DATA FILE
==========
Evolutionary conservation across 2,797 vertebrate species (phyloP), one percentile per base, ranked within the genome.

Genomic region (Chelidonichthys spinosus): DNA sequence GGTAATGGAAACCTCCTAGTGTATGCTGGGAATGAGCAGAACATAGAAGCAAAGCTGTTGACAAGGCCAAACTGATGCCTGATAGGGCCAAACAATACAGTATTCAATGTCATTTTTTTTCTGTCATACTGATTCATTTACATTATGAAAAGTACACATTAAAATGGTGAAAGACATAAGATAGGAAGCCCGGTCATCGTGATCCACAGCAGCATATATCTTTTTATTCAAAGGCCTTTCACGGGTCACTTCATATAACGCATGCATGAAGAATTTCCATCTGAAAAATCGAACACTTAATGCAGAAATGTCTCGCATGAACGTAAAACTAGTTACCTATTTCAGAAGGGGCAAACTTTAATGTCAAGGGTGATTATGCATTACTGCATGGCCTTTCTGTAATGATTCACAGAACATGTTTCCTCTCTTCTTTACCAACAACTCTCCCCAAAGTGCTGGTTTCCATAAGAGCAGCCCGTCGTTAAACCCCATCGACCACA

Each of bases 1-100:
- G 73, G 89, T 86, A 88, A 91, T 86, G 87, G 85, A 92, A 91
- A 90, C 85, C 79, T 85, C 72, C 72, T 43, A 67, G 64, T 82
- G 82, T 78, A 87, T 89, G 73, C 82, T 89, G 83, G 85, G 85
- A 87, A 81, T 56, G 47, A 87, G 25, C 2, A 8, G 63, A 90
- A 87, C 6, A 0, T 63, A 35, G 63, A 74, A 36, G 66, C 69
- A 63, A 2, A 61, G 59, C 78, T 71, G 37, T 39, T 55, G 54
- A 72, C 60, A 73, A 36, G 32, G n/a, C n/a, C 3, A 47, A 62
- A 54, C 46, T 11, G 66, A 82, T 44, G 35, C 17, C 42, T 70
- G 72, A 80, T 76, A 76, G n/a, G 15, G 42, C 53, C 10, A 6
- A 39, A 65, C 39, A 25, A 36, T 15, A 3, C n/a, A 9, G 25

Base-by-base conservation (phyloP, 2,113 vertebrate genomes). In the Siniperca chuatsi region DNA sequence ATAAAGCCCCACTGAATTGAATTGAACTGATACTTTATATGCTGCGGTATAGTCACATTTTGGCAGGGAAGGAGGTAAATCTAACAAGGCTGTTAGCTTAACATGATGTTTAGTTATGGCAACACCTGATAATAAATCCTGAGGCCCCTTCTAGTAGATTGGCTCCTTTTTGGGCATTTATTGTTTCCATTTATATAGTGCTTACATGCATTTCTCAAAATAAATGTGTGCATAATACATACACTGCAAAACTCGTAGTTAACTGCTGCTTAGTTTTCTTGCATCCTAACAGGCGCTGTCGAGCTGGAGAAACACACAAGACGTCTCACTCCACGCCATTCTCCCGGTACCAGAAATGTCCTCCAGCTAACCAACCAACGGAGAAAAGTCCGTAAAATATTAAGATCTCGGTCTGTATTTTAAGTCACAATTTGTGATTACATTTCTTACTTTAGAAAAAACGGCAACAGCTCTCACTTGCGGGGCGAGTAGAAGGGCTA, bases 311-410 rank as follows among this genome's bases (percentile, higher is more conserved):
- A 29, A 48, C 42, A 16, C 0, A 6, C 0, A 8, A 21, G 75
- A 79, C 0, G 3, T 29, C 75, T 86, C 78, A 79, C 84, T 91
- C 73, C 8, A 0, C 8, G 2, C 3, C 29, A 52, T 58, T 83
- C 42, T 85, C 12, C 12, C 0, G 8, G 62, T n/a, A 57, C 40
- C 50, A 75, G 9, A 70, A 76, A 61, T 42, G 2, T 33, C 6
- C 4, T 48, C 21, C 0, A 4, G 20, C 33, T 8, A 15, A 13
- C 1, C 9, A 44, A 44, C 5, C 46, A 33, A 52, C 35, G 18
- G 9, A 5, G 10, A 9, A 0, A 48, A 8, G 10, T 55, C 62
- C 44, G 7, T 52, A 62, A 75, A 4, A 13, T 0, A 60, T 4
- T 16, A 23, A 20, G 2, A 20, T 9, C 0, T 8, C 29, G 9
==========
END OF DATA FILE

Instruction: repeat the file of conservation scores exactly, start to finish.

Evolutionary conservation across 2,797 vertebrate species (phyloP), one percentile per base, ranked within the genome.

Genomic region (Chelidonichthys spinosus): DNA sequence GGTAATGGAAACCTCCTAGTGTATGCTGGGAATGAGCAGAACATAGAAGCAAAGCTGTTGACAAGGCCAAACTGATGCCTGATAGGGCCAAACAATACAGTATTCAATGTCATTTTTTTTCTGTCATACTGATTCATTTACATTATGAAAAGTACACATTAAAATGGTGAAAGACATAAGATAGGAAGCCCGGTCATCGTGATCCACAGCAGCATATATCTTTTTATTCAAAGGCCTTTCACGGGTCACTTCATATAACGCATGCATGAAGAATTTCCATCTGAAAAATCGAACACTTAATGCAGAAATGTCTCGCATGAACGTAAAACTAGTTACCTATTTCAGAAGGGGCAAACTTTAATGTCAAGGGTGATTATGCATTACTGCATGGCCTTTCTGTAATGATTCACAGAACATGTTTCCTCTCTTCTTTACCAACAACTCTCCCCAAAGTGCTGGTTTCCATAAGAGCAGCCCGTCGTTAAACCCCATCGACCACA

Each of bases 1-100:
- G 73, G 89, T 86, A 88, A 91, T 86, G 87, G 85, A 92, A 91
- A 90, C 85, C 79, T 85, C 72, C 72, T 43, A 67, G 64, T 82
- G 82, T 78, A 87, T 89, G 73, C 82, T 89, G 83, G 85, G 85
- A 87, A 81, T 56, G 47, A 87, G 25, C 2, A 8, G 63, A 90
- A 87, C 6, A 0, T 63, A 35, G 63, A 74, A 36, G 66, C 69
- A 63, A 2, A 61, G 59, C 78, T 71, G 37, T 39, T 55, G 54
- A 72, C 60, A 73, A 36, G 32, G n/a, C n/a, C 3, A 47, A 62
- A 54, C 46, T 11, G 66, A 82, T 44, G 35, C 17, C 42, T 70
- G 72, A 80, T 76, A 76, G n/a, G 15, G 42, C 53, C 10, A 6
- A 39, A 65, C 39, A 25, A 36, T 15, A 3, C n/a, A 9, G 25

Base-by-base conservation (phyloP, 2,113 vertebrate genomes). In the Siniperca chuatsi region DNA sequence ATAAAGCCCCACTGAATTGAATTGAACTGATACTTTATATGCTGCGGTATAGTCACATTTTGGCAGGGAAGGAGGTAAATCTAACAAGGCTGTTAGCTTAACATGATGTTTAGTTATGGCAACACCTGATAATAAATCCTGAGGCCCCTTCTAGTAGATTGGCTCCTTTTTGGGCATTTATTGTTTCCATTTATATAGTGCTTACATGCATTTCTCAAAATAAATGTGTGCATAATACATACACTGCAAAACTCGTAGTTAACTGCTGCTTAGTTTTCTTGCATCCTAACAGGCGCTGTCGAGCTGGAGAAACACACAAGACGTCTCACTCCACGCCATTCTCCCGGTACCAGAAATGTCCTCCAGCTAACCAACCAACGGAGAAAAGTCCGTAAAATATTAAGATCTCGGTCTGTATTTTAAGTCACAATTTGTGATTACATTTCTTACTTTAGAAAAAACGGCAACAGCTCTCACTTGCGGGGCGAGTAGAAGGGCTA, bases 311-410 rank as follows among this genome's bases (percentile, higher is more conserved):
- A 29, A 48, C 42, A 16, C 0, A 6, C 0, A 8, A 21, G 75
- A 79, C 0, G 3, T 29, C 75, T 86, C 78, A 79, C 84, T 91
- C 73, C 8, A 0, C 8, G 2, C 3, C 29, A 52, T 58, T 83
- C 42, T 85, C 12, C 12, C 0, G 8, G 62, T n/a, A 57, C 40
- C 50, A 75, G 9, A 70, A 76, A 61, T 42, G 2, T 33, C 6
- C 4, T 48, C 21, C 0, A 4, G 20, C 33, T 8, A 15, A 13
- C 1, C 9, A 44, A 44, C 5, C 46, A 33, A 52, C 35, G 18
- G 9, A 5, G 10, A 9, A 0, A 48, A 8, G 10, T 55, C 62
- C 44, G 7, T 52, A 62, A 75, A 4, A 13, T 0, A 60, T 4
- T 16, A 23, A 20, G 2, A 20, T 9, C 0, T 8, C 29, G 9